Tuesday 10 December 2013

CHELSEA NY:  BRANCUSI 1913-2013 at KASMIN plus African art. PLENSA at LELONG.

Wonderful to report on several BEAUTIFUL shows in Chelsea NY right now. Not often this happens. More about the weird ones later!
Paul, (son of Kasmin who first showed Hockney in London,) has an elegant new space, perfect for Bruncusi's 5 world masterpieces. Most famous is Madame Pogany, a polished bronze serpentine of feminine allure, while the ovoid Head epitomises his saying, "Simplicity is complexity resolved." 
Brancusi exhibited in the iconic 1913 Armory show, (see my piece Oct 27) which resulted in his first ever solo show - in NY in 1914. Amazingly 90% of Brancusi's work was sold in the US. In 1955 Brancusi himself said, "Without the Americans I would not have been able to produce all this or even to have existed." 
This Romanian artist, who lived in Paris, preferring to photograph all his work himself, (Man Ray taught him how,) and the show contains 6 of his own B&W pix.

In the early 1950s my husband went to visit Brancusi in his studio in Paris, to see these pure, minimal sculptures which, the artist maintained, were not abstract, but captured the very essence of the thing portrayed. Later he sold several Brancusi pieces including an Endless Column and a white marble head, to museums. 
As Paul says, ...he is the most modern of modern sculptors, and his influence reverberates today. Dan Flavin even dedicated works to Brancusi.  

Round the corner, after a delicious lunch at Hotel Americano, we saw Kasmin's other exhibition, poles apart but equally fascinating - a wonderful display of Arman's hoard of African Art. 
Arman, the artist, was a voracious collector, at one point having over 400 pieces of African art from Congo, Ivory Coast, Sierra Leone, Nigeria, Gabon & Tanzania.  He also collected other things - from expensive Japanese armour to cheap hardware knobs and nails - using objects large and small to create his own distinctive assemblages.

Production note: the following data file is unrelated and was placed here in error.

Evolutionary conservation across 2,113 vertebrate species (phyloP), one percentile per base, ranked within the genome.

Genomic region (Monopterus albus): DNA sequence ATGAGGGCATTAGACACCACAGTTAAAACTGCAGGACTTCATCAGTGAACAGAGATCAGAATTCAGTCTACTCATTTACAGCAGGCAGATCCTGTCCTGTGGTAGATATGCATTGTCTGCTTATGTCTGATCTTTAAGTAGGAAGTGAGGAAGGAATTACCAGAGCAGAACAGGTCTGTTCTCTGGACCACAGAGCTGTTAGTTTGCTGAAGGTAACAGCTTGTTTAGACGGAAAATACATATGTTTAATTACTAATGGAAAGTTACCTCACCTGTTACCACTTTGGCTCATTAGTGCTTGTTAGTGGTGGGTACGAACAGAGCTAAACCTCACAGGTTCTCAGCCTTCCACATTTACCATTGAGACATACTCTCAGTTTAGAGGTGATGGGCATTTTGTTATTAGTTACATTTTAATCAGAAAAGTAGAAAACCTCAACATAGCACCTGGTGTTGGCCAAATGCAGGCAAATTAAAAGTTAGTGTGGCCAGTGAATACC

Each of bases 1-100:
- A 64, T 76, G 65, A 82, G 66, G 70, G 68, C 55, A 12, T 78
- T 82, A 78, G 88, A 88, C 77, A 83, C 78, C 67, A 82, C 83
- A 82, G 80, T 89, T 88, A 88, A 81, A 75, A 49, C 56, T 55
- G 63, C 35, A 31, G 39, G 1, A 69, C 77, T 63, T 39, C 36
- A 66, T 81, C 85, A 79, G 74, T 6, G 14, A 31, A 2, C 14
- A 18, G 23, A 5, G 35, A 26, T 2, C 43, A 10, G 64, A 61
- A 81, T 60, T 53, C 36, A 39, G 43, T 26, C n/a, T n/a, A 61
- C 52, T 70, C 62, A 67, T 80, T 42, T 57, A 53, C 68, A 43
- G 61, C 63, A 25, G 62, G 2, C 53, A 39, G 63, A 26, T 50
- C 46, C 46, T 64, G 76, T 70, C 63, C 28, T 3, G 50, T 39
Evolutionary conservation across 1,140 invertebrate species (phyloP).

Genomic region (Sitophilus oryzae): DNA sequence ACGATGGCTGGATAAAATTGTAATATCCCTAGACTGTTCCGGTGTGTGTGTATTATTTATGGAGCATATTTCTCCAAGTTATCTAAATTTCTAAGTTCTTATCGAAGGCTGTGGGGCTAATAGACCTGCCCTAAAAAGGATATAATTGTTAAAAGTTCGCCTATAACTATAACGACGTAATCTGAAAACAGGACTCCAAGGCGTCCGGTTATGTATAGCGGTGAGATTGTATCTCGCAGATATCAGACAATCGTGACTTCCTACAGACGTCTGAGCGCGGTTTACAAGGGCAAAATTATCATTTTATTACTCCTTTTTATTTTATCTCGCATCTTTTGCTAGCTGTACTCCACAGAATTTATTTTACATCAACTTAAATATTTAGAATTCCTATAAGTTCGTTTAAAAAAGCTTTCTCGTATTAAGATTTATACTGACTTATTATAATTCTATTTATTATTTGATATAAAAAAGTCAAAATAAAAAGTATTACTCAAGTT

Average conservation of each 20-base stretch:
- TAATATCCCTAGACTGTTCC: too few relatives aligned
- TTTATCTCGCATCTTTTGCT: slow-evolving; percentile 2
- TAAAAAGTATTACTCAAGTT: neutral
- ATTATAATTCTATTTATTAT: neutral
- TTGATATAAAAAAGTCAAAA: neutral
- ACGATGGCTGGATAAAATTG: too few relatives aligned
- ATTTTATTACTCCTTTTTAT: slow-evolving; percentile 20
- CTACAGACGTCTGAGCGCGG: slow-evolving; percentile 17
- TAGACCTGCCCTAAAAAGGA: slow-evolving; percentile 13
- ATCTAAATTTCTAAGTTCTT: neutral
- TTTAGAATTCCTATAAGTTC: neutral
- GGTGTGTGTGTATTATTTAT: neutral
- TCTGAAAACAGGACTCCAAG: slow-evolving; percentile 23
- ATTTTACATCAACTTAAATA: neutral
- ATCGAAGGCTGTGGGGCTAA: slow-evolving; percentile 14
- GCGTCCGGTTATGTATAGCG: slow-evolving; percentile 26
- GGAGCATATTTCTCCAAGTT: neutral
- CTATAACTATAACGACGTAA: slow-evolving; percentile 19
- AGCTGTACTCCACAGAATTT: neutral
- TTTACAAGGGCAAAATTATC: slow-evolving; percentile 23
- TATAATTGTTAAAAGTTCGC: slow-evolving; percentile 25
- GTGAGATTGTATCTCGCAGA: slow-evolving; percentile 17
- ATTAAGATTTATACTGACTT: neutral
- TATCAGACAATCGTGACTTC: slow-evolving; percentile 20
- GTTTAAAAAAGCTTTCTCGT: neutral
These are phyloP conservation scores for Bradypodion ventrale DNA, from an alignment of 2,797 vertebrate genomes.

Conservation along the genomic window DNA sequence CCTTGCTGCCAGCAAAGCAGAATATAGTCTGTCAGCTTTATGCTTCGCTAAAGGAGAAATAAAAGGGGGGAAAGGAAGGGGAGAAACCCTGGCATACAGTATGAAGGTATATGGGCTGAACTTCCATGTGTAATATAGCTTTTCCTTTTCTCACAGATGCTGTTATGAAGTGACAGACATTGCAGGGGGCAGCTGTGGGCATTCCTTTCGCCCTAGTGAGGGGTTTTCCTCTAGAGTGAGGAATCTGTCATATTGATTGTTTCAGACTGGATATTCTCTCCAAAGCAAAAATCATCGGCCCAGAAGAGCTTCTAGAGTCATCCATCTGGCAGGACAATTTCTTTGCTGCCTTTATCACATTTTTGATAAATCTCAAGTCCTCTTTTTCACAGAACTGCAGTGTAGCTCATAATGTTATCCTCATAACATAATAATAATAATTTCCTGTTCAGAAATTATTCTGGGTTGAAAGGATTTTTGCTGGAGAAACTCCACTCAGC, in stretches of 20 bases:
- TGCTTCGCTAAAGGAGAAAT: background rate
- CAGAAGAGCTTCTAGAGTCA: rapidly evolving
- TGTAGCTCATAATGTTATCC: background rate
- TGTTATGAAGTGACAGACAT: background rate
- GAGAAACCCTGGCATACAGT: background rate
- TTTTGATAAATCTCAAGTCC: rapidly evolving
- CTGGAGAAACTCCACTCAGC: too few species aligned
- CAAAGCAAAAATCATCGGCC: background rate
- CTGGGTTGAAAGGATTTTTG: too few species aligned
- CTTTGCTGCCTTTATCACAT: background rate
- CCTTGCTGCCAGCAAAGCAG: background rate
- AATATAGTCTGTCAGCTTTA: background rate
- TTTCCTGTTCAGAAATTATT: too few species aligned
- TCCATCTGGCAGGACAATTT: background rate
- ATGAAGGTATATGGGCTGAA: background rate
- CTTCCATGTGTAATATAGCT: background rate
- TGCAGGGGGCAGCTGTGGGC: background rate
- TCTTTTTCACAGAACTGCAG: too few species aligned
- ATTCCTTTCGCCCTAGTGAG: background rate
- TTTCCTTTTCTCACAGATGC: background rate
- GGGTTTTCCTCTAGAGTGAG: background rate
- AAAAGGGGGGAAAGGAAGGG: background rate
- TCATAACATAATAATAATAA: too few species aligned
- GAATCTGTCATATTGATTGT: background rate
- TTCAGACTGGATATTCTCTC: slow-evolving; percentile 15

Arman revered these tribal artifacts which hold such magic for their creators - far far from 'primitive', more significant than much of today's art. Some were collected for their formal beauty, others for their potent alchemy. Some are elaborate & patterned, others frightening in their intensity, while one wooden elongated Face Mask from the Fang tribe of south Cameroun could surely have inspired Brancusi! 
Face Mask, FANG Tribe, Gabon

JAUME PLENSA at Galerie LELONG, NY Chelsea. 

Spanish. Age 58. International artist who re-imagines the human figure in inventive ways. Here he uses the world's various alphabets - literally - to create his suspended stainless steel people who embody universality rather than differences. We all know dialogue is important, and see what happens in Syria or Egypt when it fails. Here words literally provide the structure. In a dark space the sculptures  shimmer, lit as in a theatre setting. I was less impressed by his white cast paper heads.

Plensa is big on public sculpture & here his giant heads look superb - in a NY park, on a beach or in a Parisian square. Next year Chicago. www.galerielelong.com

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